An injury to One Is An Injury to All

forestBrainstorm a list of dangerous jobs and it would have to include those in the forestry sector. It is not hard to imagine how working long hours in all weather conditions with heavy equipment and physically demanding tasks, can take their toll on those in the industry. Prolonged employment can lead to RSI, back strain and hearing loss and that’s just when performing the work without mishaps. This doesn’t take into account the more extreme end of the spectrum, with death a genuine possibility. This is not an exaggeration, with statistics showing reality is every bit as bad as perception. Sixty-seven forestry workers have died in work related accidents since 2000, with 33 deaths and 874 injuries since 2008. There have been four fatalities this year so far. To give some comparative meaning to this, the death rate in the UK forestry industry for example, is 10.4 per 100,000 workers and in NZ a staggering 343 per 100,000 ! Continue reading

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E nga kaimahi o te Ao katoa, Whakakotahitia

Ki nga kaimahi MaoriExactly 100 years ago, in July 1913, the Industrial Workers of the World (IWW) published an article in their monthly newspaper titled ‘Ki nga Kaimahi Maori’. Percy Short, a painter from Johnsonville, started a series of articles in Te Reo for the revolutionary organisation. The IWW – te Iuniana o nga Kaimahi o te Ao – was founded in the US in 1905. Its famous preamble states that “the working class and the employing class have nothing in common. There can be no peace so long as hunger and want are found among millions of the working people and the few, who make up the employing class, have all the good things of life.” [1] Millions of workers across the world joined this revolutionary organisation that was opposed to dividing up workers by trades and instead favoured the ‘one big union’ for all.

In Aotearoa, the first IWW branch was eastablished in 1908 in Wellington.2 In 1913, things really heated up for the IWW with a nation-wide speaking tour and the regular publication of the paper Industrial Unionist. With the start of the ‘Great Strike’ in late October the paper was published almost every three days keeping its four page format. Circulation reached 4,000 which was an enormous achievement for a small organisation with limited funds and radical ideas.

The article by Short, while brief, shows a sincere desire to connect the struggles on the waterfront and in the mines with the confiscation of land. It talks about how ‘in the old days’ – the time before colonisation – everything belonged to everyone (na te iwi katoa nga mea katoa) and concludes:

E nga kaimahi o te Ao katoa, Whakakotahitia; kaore he mea e ngaro, ko te Ao katoa e riro mai – Workers of the whole world, unite; you have nothing to lose, you have the world to win. Continue reading

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Movie Review: ‘SEDITION’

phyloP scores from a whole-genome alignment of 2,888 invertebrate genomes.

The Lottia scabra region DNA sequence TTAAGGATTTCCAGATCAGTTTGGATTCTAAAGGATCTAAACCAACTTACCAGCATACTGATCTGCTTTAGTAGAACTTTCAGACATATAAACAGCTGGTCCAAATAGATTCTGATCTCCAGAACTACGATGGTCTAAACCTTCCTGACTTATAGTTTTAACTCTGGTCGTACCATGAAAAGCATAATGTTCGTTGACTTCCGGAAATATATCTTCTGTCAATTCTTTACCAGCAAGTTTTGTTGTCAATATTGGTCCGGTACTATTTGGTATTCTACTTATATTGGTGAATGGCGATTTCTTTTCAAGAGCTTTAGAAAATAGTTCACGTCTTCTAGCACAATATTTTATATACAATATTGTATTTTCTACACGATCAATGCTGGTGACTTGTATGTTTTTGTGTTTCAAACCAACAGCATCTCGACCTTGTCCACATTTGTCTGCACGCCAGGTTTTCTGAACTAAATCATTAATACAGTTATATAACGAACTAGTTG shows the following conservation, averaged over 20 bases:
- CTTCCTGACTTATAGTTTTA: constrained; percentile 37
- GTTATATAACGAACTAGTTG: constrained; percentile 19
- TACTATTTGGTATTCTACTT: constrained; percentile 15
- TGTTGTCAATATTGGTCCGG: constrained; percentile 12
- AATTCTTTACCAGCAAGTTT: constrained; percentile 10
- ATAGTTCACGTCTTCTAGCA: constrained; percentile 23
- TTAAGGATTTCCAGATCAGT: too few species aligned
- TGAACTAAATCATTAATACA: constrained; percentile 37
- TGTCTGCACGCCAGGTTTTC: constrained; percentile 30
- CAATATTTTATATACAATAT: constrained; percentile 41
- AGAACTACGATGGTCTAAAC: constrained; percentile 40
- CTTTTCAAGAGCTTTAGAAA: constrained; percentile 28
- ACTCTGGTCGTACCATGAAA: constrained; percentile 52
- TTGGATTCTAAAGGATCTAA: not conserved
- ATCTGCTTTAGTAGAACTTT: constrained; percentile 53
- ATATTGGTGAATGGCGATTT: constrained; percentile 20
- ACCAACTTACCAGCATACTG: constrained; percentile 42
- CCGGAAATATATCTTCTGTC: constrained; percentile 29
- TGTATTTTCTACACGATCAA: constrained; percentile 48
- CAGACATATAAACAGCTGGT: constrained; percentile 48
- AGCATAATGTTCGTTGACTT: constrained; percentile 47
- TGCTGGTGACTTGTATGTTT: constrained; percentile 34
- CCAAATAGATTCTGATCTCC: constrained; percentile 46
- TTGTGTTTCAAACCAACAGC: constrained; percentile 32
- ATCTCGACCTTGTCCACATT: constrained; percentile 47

conscientious objectorsThe dominant narrative on World War II has New Zealand standing alongside the mother country, in defence of freedom and democracy against evil dictatorships. While some have recoiled at the economic deprivation that prevailed and were shocked by the deaths of family members, few have questioned the rationale of the war itself. The documentary Sedition looks at the experiences and motivations of the extreme minority of people who did resist the war. This is done through a combination of archival footage and interviews with participants and academics. Continue reading

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Road To Somewhere: Protest Hikoi in Rotorua

Rotorua hikoiCapitalism is the economic system that prevails globally. One of the main characteristics of this system is the pursuit of profit by a minority and the ‘development’ of infrastructure for this purpose, above the needs or wants of the people at large. It’s true that the process varies slightly from place-to-place in the way it’s implemented. In some locations the powers-that-be can literally bulldozer their way over opposition. In others, the population manages to organize to oppose these changes.

A current example of this tension between people and profit can be found in the Rotorua area. The construction of an Eastern Arterial highway is being proposed. The route will be between Sala St in the east of the city and the airport, which is expected to cost in excess of $100million and is scheduled for completion sometime between 2020-2025. This proposal has met with strong opposition from local hapu, the most recent manifestation being the hundreds strong protest hikoi on 24th June, which marched to the council building. Upon reaching the meeting and following formalities, the Mayor Kevin Winters voiced his sympathy for the protestors but stressed that the council saw itself as “the meat in the sandwich” and that it was the NZ Transport Authority which is ultimately responsible for the project. The protestors dispersed peacefully but there can be no doubt this is only an early skirmish in what is to be an ongoing struggle. Continue reading

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The Siege of Troy: Interview With a Sex Worker

troyIn recent decades the NZ economy has been restructured away from a basis in primary production, towards the service sector. This trend has been combined with labour laws taking collective protections from workers. These conditions along with other alterations in the economy have meant frequent changes of job for many people. It is becoming rarer for somebody to remain within the same kind of work, let alone with the same company for their entire working life (assuming you aren’t unemployed). For some, this has required doing more than one job simultaneously and in disparate fields. This includes those kinds of work once seen as ‘off-limits’, illegal and/or dangerous. Below is a slightly edited version of an interview with AWSM given by Troy, a male sex worker. The interview gives an insight into the experiences of someone who has changed his decisions in light of today’s economy.

AWSM: Thanks for agreeing to talk. Can you start by telling us about yourself?